the aggregate of operations performed by a dredge for extraction of submerged mineral deposits. In the dredging of placers, a distinction is made according to the system used: with a single face (single longitudinal and single transverse), with adjoining faces (adjoining longitudinal and adjoining transverse), and with residual pillars (longitudinal and transverse). Systems consisting of various combinations of the main types are widely used. In dredging, the methods of excavation differ according to the sequence and procedure of extraction of rock in the vertical and horizontal planes of the face. The layer method of excavation is the most widespread; it makes possible the control of the filling of scoops depending on the nature of the rock and its content of valuable components and the separate extraction of barren rock and productive sands. The length of the extracting season for dredging depends on the climatic conditions of the deposit area. It generally ranges from 150-160 days in the extreme northeast to 340-350 days in the Urals and Western Siberia.

Multiscoop dredges are used to a limited extent for working placers on the ocean floor. They differ from their continental prototype in terms of the distinctive design features of their maneuvering, transportation, and dumping equipment. During operations in the open sea, the dredge is usually navigated and maneuvered along the face by means of a cable-anchor device. The availability of sufficient dumping capacity (since the surface of the deposit is located significantly below the water level) makes possible the gravity-flow transportation and free disposal of washing wastes in worked-out areas. Cable-bucket dredges equipped with one or more (as many as four to six) grapples or draglines are considered to be promising for dredging placer deposits on the ocean floor. A great deal of attention is being devoted to the possibilities of using pumping and hydraulic and pneumatic suction dredges in working placers. Pumping dredges work placers most successfully at depths of 9-27 m; however, they are also built for operations at depths up to 80 m. As of 1971, work was being conducted on the construction of a suction dredge with deep-well pumps that would make economically feasible the working of ocean-floor deposits lying in deep-water areas (1,200 m and deeper).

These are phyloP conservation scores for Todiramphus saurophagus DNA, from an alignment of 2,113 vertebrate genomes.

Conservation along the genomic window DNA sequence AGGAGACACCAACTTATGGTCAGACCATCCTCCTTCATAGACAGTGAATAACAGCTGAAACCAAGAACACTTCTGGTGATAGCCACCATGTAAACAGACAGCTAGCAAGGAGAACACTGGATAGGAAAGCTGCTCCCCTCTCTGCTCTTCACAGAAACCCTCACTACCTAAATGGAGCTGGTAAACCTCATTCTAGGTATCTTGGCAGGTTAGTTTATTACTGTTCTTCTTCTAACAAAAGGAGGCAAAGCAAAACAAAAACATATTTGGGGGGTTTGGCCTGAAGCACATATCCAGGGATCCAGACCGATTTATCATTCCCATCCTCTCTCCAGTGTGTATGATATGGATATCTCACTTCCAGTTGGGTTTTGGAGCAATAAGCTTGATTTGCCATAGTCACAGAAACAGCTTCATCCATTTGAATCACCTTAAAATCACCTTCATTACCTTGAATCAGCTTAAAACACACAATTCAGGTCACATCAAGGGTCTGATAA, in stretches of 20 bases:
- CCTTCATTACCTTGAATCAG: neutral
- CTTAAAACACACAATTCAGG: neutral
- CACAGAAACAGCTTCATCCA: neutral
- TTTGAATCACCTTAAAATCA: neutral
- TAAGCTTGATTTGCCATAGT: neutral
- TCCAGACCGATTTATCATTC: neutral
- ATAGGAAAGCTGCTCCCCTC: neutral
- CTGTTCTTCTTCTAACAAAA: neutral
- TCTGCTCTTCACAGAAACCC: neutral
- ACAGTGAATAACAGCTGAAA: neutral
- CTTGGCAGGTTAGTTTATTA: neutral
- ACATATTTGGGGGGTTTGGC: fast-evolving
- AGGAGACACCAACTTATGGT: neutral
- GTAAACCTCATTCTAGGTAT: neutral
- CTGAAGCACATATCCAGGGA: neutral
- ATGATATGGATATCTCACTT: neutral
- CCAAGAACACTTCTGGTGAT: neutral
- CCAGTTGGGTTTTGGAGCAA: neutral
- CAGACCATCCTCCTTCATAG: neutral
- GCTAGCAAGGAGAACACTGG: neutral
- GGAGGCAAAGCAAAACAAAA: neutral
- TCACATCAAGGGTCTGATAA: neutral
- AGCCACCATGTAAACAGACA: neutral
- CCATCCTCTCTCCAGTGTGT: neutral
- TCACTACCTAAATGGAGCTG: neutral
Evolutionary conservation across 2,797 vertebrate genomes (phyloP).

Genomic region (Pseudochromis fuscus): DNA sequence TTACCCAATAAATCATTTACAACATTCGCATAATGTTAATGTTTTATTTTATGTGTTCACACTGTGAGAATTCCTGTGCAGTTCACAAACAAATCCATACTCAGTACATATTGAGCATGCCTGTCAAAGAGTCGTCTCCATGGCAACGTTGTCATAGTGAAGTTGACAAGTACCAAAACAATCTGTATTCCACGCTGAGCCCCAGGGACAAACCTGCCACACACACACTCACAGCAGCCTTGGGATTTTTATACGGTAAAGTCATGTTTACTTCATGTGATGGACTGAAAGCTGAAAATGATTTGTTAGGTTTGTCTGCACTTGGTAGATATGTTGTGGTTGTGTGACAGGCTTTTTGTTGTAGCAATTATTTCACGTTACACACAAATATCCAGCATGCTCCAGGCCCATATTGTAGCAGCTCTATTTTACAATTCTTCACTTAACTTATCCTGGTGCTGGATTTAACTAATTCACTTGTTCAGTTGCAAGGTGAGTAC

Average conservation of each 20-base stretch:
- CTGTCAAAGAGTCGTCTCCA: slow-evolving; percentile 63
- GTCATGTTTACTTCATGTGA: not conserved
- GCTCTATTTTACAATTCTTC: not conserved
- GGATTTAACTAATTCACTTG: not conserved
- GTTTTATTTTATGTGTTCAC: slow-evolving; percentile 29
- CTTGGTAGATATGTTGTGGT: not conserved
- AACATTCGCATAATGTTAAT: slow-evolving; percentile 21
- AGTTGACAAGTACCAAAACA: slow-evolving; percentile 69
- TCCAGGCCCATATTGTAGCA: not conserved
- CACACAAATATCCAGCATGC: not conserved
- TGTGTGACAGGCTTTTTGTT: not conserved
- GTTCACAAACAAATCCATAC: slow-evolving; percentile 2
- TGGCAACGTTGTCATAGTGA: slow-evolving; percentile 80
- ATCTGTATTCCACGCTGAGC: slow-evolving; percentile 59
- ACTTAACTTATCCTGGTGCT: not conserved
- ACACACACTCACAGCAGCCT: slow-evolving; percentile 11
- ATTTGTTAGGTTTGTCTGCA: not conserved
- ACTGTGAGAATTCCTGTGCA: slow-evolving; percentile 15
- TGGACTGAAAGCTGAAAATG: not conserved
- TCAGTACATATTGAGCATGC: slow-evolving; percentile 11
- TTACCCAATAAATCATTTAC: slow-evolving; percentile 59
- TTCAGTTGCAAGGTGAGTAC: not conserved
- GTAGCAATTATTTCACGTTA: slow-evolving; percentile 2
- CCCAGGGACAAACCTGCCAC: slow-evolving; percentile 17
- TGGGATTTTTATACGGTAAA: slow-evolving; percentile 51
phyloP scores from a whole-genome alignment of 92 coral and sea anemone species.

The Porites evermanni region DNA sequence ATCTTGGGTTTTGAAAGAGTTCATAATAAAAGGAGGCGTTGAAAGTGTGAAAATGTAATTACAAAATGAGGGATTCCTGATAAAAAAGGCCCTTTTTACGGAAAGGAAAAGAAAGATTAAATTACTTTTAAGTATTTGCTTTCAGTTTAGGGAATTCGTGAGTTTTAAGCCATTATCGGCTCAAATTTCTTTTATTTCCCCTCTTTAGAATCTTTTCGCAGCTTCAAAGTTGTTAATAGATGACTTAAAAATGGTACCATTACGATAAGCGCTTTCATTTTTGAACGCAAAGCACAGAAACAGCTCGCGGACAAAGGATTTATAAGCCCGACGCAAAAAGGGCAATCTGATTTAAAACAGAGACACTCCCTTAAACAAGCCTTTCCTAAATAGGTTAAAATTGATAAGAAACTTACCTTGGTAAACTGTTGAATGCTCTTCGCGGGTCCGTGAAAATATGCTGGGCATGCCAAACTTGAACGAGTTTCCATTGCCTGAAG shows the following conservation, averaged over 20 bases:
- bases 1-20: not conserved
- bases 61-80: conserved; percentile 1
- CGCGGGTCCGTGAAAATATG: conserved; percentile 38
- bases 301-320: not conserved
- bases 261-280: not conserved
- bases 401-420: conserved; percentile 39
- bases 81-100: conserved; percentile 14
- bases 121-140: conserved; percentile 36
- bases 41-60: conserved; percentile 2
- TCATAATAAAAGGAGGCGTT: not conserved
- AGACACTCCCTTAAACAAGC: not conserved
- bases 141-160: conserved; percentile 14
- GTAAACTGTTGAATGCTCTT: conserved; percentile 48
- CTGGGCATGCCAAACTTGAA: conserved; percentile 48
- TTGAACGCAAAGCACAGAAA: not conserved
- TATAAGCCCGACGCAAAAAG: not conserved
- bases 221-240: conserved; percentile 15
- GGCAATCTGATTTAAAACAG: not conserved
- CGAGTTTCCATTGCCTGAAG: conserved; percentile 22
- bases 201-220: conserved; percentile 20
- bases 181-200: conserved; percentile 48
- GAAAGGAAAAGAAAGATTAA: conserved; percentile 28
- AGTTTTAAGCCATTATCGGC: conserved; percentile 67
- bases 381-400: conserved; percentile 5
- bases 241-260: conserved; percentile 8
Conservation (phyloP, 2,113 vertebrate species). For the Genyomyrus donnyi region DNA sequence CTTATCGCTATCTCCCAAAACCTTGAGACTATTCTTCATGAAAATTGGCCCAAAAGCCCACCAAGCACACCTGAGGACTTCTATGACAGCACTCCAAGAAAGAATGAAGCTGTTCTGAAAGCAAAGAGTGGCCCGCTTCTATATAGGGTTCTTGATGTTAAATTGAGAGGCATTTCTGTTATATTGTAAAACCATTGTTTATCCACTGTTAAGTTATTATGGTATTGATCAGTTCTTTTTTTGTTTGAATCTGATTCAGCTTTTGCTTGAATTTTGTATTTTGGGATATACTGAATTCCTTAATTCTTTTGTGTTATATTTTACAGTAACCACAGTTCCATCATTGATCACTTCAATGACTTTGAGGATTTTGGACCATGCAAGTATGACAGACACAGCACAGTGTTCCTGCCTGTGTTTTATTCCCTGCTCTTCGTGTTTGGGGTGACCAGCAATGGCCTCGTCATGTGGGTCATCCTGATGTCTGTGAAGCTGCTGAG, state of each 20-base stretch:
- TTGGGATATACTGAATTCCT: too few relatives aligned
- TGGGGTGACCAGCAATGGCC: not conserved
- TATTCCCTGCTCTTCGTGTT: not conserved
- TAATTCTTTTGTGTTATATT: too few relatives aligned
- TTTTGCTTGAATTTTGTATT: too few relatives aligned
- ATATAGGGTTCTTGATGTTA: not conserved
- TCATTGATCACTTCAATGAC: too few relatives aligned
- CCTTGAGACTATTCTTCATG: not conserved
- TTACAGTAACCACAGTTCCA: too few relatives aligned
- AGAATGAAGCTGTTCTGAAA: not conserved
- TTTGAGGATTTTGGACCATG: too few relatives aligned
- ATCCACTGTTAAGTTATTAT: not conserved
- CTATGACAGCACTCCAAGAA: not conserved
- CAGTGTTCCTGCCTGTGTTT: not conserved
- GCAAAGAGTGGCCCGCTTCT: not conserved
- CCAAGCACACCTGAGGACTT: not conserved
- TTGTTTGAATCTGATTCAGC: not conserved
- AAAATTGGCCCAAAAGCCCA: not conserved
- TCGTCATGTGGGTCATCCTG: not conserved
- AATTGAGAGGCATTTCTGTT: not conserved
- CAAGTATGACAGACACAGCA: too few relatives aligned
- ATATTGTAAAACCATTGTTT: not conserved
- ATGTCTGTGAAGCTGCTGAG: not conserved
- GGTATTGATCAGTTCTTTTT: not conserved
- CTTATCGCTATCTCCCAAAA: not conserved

Efficient working of heavy gravel in conditions of deep-water excavation is implemented by dredges equipped with airlift working members. The use of an ejector working member, which makes possible a further increase in the efficiency of working rock through the addition of hydraulic attachments for loosening, thus significantly intensifying the process of excavation, is promising under such conditions.



Removing solid matter from the bottom of a water area.
References in periodicals archive ?
The world's first bucket dredger made of iron was introduced by O&K.
The Albatros will carry out anchor handling duties for the bucket dredger, informs Damen s Sales Director for NW & S Europe, Frank de Lange.
The 90m long suction dredger is owned by Westminster Dredging Co and replaces bucket dredger Mersey Mariner.
The original plan was to use a bucket dredger to scoop up material on to a barge.
Going forward the proposals for dredging will use more advanced technology and as such the Mersey Mariner, which is an ageing bucket dredger, will not be required here in Liverpool and a decision has been made to decommission it in early June.